Crisis Intervention is about encouraging individuals to take small steps towards a lighter, brighter future – to reach out to someone they love, make an appointment with a doctor, or simply take a walk. But what about problems that cannot be fixed? How do you solve a pandemic, or grief, or the new painful knowledge that life is fundamentally unpredictable?
This past Septmber was World Suicide Prevention Month. Talking about depression and suicide, we seek to take away the stigma of talking about suicide and to encourage people to reach out for help. But accessing this help is often an uphill battle. For some, therapy may be unaffordable, or not an option on insurance, or something they can only access after getting to the top of a six months’ waiting list.
Here is a conundrum: how to work with individuals to get the best from themselves, to reach forward and take a tiny step towards some kind of better future in a world where there may be little support, financial stability, or hope that things will get much better. We want to help people. People want to help themselves. We must seek to find the balance between helping people to feel better in their own lives with the resources they have available, and fighting against the poverty and discrimination that causes so much anguish and suffering in the first place.
No one is safe from depression, just like no one is safe from cancer or breaking a leg. But prolonged exposure to intense stress – the kind of stress that comes from worrying about whether you will have enough money to feed your kids and pay medical bills, the kind of stress that comes from trying to judge if you will be safe walking down the street when you can see a police car – increases the risk of depression, anxiety, and other mental illnesses. Individuals are more likely to thrive when they feel safe, connected to others, and hopeful about the future.
Without a bedrock of safety, mental health is under strain. According to statistics, LGBTQ+ teens are six times more likely to experience symptoms of depression than non LGBTQ+ identifying teens. According to the British organization Mental Health Foundation, the poorest children and adults (those in the lowest 20% income bracket) are two to three times more likely to develop health problems than those in the highest. The Washington Post reported early this year that anxiety and depression among Black Americans after George Floyd was killed by police officers.
It can feel overwhelming to think about just how much the world needs changing and how on Earth we can begin to do that. I still feel continuously flummoxed when I think about how unfair the world is. How are people supposed to get on with their lives when life keeps beating them down? What can they do about it? And what good is telling someone who’s lost everything to try and take better care of themselves?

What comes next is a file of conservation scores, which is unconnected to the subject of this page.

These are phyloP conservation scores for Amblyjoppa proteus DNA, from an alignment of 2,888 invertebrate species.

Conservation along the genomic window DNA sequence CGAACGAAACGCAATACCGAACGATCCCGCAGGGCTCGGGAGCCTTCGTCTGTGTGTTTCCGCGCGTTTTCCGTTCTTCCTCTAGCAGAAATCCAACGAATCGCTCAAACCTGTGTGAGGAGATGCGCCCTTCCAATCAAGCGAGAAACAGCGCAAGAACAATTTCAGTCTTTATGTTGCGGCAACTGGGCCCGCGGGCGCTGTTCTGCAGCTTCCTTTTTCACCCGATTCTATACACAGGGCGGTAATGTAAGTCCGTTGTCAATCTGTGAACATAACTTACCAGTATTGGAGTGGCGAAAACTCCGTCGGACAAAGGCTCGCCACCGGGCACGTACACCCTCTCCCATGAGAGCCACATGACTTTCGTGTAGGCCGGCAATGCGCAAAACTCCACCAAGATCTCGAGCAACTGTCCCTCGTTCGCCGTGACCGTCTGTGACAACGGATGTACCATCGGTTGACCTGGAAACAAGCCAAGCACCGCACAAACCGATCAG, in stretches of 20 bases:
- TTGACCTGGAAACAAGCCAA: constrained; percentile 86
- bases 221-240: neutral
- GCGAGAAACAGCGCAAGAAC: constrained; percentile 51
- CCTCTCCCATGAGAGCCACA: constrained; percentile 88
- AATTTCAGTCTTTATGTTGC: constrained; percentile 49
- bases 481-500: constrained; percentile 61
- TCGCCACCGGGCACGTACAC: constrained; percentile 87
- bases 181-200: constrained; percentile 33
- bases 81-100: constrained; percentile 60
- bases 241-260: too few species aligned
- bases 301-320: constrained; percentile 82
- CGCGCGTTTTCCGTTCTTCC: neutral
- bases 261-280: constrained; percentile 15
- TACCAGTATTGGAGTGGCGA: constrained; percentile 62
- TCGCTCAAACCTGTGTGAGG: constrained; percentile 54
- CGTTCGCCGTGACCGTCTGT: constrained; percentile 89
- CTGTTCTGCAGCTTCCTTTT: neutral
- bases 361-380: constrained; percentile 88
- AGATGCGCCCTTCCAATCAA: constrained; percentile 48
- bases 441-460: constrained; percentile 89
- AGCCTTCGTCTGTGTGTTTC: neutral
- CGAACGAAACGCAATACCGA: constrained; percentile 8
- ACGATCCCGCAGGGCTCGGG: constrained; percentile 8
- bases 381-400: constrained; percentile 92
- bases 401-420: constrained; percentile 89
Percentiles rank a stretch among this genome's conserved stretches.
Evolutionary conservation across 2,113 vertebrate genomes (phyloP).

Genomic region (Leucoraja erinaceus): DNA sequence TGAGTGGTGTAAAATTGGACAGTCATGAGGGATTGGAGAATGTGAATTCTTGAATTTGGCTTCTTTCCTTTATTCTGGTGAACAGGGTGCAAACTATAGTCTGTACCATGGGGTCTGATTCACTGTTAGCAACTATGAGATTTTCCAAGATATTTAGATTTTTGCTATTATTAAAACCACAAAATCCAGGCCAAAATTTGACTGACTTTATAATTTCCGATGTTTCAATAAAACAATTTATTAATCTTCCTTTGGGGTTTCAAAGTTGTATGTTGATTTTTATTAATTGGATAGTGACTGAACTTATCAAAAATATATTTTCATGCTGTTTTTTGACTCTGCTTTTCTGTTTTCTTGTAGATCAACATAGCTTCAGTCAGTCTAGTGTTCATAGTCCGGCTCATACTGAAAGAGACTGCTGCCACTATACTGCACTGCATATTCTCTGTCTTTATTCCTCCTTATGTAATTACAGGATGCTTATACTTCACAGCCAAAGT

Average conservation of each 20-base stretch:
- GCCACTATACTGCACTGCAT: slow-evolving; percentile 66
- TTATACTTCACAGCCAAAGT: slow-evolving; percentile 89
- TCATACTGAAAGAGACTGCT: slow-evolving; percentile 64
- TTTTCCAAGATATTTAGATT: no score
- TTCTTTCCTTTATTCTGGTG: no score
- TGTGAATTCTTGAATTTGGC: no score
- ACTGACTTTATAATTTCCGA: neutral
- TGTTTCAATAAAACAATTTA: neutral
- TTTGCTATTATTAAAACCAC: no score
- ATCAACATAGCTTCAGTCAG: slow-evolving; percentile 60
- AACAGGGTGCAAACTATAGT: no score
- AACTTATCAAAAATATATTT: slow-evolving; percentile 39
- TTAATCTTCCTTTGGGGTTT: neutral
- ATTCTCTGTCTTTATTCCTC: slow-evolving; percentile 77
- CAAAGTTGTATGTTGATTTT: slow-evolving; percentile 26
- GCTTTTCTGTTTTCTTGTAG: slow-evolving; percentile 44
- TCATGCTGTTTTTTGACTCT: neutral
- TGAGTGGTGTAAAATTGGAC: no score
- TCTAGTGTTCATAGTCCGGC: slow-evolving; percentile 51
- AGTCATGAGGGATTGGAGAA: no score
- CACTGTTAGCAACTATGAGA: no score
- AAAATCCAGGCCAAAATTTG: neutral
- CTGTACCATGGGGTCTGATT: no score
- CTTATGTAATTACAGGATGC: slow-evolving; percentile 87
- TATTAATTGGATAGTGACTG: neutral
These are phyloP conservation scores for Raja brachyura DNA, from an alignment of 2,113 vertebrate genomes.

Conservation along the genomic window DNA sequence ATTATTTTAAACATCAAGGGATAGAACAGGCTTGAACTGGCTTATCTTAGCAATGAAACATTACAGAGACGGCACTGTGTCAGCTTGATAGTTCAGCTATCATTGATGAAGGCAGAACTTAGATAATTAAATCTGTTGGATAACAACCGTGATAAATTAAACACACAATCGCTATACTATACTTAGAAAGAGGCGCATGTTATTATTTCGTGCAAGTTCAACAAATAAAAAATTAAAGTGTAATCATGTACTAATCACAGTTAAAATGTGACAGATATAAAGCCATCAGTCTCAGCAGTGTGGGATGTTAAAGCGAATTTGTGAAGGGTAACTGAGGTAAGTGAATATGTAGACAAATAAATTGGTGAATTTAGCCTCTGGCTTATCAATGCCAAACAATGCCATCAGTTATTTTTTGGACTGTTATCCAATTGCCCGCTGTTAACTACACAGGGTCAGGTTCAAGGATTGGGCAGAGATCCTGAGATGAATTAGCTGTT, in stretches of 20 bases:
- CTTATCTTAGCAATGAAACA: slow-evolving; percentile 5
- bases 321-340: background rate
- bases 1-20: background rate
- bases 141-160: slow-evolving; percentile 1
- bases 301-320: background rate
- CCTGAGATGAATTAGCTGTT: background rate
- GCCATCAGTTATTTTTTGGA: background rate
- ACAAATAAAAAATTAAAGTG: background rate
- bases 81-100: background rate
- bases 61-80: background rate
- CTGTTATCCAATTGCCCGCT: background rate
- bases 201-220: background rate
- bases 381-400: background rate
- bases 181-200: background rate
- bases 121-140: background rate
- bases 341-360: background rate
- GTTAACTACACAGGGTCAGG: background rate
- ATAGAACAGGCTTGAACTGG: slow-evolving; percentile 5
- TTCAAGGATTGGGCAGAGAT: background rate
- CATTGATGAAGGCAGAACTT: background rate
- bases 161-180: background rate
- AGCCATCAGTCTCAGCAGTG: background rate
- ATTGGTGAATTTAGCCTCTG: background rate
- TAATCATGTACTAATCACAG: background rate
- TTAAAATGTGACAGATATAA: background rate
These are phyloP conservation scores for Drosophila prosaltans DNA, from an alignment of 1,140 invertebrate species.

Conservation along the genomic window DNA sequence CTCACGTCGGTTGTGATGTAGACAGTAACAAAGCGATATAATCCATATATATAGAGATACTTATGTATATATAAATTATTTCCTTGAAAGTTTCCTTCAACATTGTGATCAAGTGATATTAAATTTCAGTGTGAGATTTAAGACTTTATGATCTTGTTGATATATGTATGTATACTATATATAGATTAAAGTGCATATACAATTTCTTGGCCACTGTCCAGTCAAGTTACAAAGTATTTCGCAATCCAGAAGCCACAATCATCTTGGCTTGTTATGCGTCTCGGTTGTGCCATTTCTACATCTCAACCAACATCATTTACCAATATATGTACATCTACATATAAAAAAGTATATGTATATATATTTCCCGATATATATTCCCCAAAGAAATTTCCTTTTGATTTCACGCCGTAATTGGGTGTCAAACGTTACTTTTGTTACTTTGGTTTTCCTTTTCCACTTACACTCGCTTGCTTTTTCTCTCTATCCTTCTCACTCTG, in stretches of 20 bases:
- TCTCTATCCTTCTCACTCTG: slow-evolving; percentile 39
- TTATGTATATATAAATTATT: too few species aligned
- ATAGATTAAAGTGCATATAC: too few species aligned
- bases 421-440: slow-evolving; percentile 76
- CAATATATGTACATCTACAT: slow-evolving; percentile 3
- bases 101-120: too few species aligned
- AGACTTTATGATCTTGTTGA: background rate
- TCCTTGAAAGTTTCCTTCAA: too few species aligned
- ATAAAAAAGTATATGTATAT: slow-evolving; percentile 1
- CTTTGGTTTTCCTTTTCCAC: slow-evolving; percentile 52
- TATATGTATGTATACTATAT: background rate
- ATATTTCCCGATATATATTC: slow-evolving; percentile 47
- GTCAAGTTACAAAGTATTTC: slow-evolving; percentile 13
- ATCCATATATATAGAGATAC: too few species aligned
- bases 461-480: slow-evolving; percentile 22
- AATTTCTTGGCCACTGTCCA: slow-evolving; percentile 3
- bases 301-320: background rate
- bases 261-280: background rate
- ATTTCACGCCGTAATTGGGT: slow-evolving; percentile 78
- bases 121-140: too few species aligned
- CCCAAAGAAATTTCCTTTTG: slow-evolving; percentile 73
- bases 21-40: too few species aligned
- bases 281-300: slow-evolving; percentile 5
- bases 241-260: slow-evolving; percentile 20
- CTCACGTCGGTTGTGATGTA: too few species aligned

These things are all true. Most of the time we can’t fix things. Perhaps we can take tiny steps to feel a little better. Cuddling your cat or taking a walk isn’t going to save the world, but it may make someone feel a little better – enough to get them through to tomorrow, and then hopefully the next day, and then the next. We can look for ways to be kind to ourselves, and to be kind to others. We can nurture what gives us meaning: friendships, relationships, hobbies, anything that makes us sparkle. But ultimately, for individuals to flourish, we need a society where we have a support net. Where getting sick doesn’t mean bankruptcy. Where individuals don’t face discrimination and hate crime. To make people feel better, we need to make the world better. And, perhaps, the opposite is also true – to give people the strength to fight for the world we want, we have to look for small ways we can feel better. However, focusing on individual resilience is not enough. We also need to understand depression and suicide as a symptom of discrimination, poverty or the extreme day-to-day stress that come with worrying about survival as whole. Mental health is an individual, societal, and ultimately, a global endeavor. Let’s start now.